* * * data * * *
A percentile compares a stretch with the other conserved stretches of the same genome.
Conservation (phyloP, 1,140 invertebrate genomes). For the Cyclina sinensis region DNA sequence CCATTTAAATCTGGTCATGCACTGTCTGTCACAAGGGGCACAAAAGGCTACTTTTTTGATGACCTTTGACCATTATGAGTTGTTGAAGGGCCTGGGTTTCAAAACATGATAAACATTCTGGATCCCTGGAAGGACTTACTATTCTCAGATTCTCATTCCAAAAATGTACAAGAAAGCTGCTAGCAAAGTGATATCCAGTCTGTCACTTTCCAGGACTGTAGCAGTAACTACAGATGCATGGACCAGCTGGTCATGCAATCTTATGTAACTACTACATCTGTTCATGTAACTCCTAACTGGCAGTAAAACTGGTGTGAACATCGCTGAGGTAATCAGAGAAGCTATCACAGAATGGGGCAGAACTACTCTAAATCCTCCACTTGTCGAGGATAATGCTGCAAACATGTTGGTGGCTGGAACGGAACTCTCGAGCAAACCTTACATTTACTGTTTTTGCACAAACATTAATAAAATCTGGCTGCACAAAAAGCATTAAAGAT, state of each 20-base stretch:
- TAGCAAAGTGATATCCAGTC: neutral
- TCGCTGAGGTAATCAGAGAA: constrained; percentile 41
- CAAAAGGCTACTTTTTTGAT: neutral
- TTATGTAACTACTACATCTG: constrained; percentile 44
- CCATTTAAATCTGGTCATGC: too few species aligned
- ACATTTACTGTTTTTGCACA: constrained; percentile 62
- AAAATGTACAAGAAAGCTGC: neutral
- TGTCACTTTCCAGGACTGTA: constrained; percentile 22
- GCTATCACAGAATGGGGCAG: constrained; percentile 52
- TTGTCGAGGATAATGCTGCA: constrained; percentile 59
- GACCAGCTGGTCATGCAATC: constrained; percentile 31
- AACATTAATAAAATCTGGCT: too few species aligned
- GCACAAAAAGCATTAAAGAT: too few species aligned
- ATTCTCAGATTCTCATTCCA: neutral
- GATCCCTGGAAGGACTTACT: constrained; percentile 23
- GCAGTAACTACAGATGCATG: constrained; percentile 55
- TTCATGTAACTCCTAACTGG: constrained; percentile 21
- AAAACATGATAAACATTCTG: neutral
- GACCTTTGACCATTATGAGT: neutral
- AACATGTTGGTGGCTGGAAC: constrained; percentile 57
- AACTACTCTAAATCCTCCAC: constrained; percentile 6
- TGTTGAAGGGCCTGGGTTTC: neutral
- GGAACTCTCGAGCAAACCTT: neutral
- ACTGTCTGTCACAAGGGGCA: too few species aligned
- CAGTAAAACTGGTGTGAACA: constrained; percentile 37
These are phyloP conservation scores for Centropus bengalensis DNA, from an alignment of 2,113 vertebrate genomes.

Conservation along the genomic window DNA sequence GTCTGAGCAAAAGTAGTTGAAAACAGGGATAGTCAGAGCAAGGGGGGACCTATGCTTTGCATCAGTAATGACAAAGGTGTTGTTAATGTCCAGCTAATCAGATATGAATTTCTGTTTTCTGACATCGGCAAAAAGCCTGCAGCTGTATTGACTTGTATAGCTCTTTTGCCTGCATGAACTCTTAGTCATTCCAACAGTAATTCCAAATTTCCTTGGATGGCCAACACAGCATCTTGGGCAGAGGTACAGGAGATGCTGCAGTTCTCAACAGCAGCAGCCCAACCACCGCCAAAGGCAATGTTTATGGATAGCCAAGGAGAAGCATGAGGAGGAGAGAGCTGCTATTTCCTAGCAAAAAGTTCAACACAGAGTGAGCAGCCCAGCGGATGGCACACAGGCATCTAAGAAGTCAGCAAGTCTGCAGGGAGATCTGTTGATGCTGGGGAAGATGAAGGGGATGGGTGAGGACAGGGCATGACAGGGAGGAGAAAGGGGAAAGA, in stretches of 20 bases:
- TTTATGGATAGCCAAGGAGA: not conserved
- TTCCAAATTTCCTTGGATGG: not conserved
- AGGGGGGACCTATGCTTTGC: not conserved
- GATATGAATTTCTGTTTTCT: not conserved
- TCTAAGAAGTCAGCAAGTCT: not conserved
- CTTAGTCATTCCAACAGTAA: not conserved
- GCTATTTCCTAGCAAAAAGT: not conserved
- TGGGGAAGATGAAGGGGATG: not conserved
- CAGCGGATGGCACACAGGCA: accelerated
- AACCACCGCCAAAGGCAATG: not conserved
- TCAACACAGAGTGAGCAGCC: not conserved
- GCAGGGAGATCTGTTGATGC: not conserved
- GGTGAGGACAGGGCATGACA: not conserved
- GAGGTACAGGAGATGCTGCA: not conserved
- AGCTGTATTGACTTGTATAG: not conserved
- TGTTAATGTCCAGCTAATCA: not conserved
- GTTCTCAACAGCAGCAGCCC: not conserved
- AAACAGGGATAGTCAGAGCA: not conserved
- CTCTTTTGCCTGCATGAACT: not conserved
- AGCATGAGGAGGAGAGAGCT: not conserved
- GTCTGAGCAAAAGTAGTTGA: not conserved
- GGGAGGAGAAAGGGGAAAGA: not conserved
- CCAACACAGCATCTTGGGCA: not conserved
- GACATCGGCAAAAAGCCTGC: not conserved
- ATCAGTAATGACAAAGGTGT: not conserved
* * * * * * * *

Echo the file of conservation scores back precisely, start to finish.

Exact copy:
A percentile compares a stretch with the other conserved stretches of the same genome.
Conservation (phyloP, 1,140 invertebrate genomes). For the Cyclina sinensis region DNA sequence CCATTTAAATCTGGTCATGCACTGTCTGTCACAAGGGGCACAAAAGGCTACTTTTTTGATGACCTTTGACCATTATGAGTTGTTGAAGGGCCTGGGTTTCAAAACATGATAAACATTCTGGATCCCTGGAAGGACTTACTATTCTCAGATTCTCATTCCAAAAATGTACAAGAAAGCTGCTAGCAAAGTGATATCCAGTCTGTCACTTTCCAGGACTGTAGCAGTAACTACAGATGCATGGACCAGCTGGTCATGCAATCTTATGTAACTACTACATCTGTTCATGTAACTCCTAACTGGCAGTAAAACTGGTGTGAACATCGCTGAGGTAATCAGAGAAGCTATCACAGAATGGGGCAGAACTACTCTAAATCCTCCACTTGTCGAGGATAATGCTGCAAACATGTTGGTGGCTGGAACGGAACTCTCGAGCAAACCTTACATTTACTGTTTTTGCACAAACATTAATAAAATCTGGCTGCACAAAAAGCATTAAAGAT, state of each 20-base stretch:
- TAGCAAAGTGATATCCAGTC: neutral
- TCGCTGAGGTAATCAGAGAA: constrained; percentile 41
- CAAAAGGCTACTTTTTTGAT: neutral
- TTATGTAACTACTACATCTG: constrained; percentile 44
- CCATTTAAATCTGGTCATGC: too few species aligned
- ACATTTACTGTTTTTGCACA: constrained; percentile 62
- AAAATGTACAAGAAAGCTGC: neutral
- TGTCACTTTCCAGGACTGTA: constrained; percentile 22
- GCTATCACAGAATGGGGCAG: constrained; percentile 52
- TTGTCGAGGATAATGCTGCA: constrained; percentile 59
- GACCAGCTGGTCATGCAATC: constrained; percentile 31
- AACATTAATAAAATCTGGCT: too few species aligned
- GCACAAAAAGCATTAAAGAT: too few species aligned
- ATTCTCAGATTCTCATTCCA: neutral
- GATCCCTGGAAGGACTTACT: constrained; percentile 23
- GCAGTAACTACAGATGCATG: constrained; percentile 55
- TTCATGTAACTCCTAACTGG: constrained; percentile 21
- AAAACATGATAAACATTCTG: neutral
- GACCTTTGACCATTATGAGT: neutral
- AACATGTTGGTGGCTGGAAC: constrained; percentile 57
- AACTACTCTAAATCCTCCAC: constrained; percentile 6
- TGTTGAAGGGCCTGGGTTTC: neutral
- GGAACTCTCGAGCAAACCTT: neutral
- ACTGTCTGTCACAAGGGGCA: too few species aligned
- CAGTAAAACTGGTGTGAACA: constrained; percentile 37
These are phyloP conservation scores for Centropus bengalensis DNA, from an alignment of 2,113 vertebrate genomes.

Conservation along the genomic window DNA sequence GTCTGAGCAAAAGTAGTTGAAAACAGGGATAGTCAGAGCAAGGGGGGACCTATGCTTTGCATCAGTAATGACAAAGGTGTTGTTAATGTCCAGCTAATCAGATATGAATTTCTGTTTTCTGACATCGGCAAAAAGCCTGCAGCTGTATTGACTTGTATAGCTCTTTTGCCTGCATGAACTCTTAGTCATTCCAACAGTAATTCCAAATTTCCTTGGATGGCCAACACAGCATCTTGGGCAGAGGTACAGGAGATGCTGCAGTTCTCAACAGCAGCAGCCCAACCACCGCCAAAGGCAATGTTTATGGATAGCCAAGGAGAAGCATGAGGAGGAGAGAGCTGCTATTTCCTAGCAAAAAGTTCAACACAGAGTGAGCAGCCCAGCGGATGGCACACAGGCATCTAAGAAGTCAGCAAGTCTGCAGGGAGATCTGTTGATGCTGGGGAAGATGAAGGGGATGGGTGAGGACAGGGCATGACAGGGAGGAGAAAGGGGAAAGA, in stretches of 20 bases:
- TTTATGGATAGCCAAGGAGA: not conserved
- TTCCAAATTTCCTTGGATGG: not conserved
- AGGGGGGACCTATGCTTTGC: not conserved
- GATATGAATTTCTGTTTTCT: not conserved
- TCTAAGAAGTCAGCAAGTCT: not conserved
- CTTAGTCATTCCAACAGTAA: not conserved
- GCTATTTCCTAGCAAAAAGT: not conserved
- TGGGGAAGATGAAGGGGATG: not conserved
- CAGCGGATGGCACACAGGCA: accelerated
- AACCACCGCCAAAGGCAATG: not conserved
- TCAACACAGAGTGAGCAGCC: not conserved
- GCAGGGAGATCTGTTGATGC: not conserved
- GGTGAGGACAGGGCATGACA: not conserved
- GAGGTACAGGAGATGCTGCA: not conserved
- AGCTGTATTGACTTGTATAG: not conserved
- TGTTAATGTCCAGCTAATCA: not conserved
- GTTCTCAACAGCAGCAGCCC: not conserved
- AAACAGGGATAGTCAGAGCA: not conserved
- CTCTTTTGCCTGCATGAACT: not conserved
- AGCATGAGGAGGAGAGAGCT: not conserved
- GTCTGAGCAAAAGTAGTTGA: not conserved
- GGGAGGAGAAAGGGGAAAGA: not conserved
- CCAACACAGCATCTTGGGCA: not conserved
- GACATCGGCAAAAAGCCTGC: not conserved
- ATCAGTAATGACAAAGGTGT: not conserved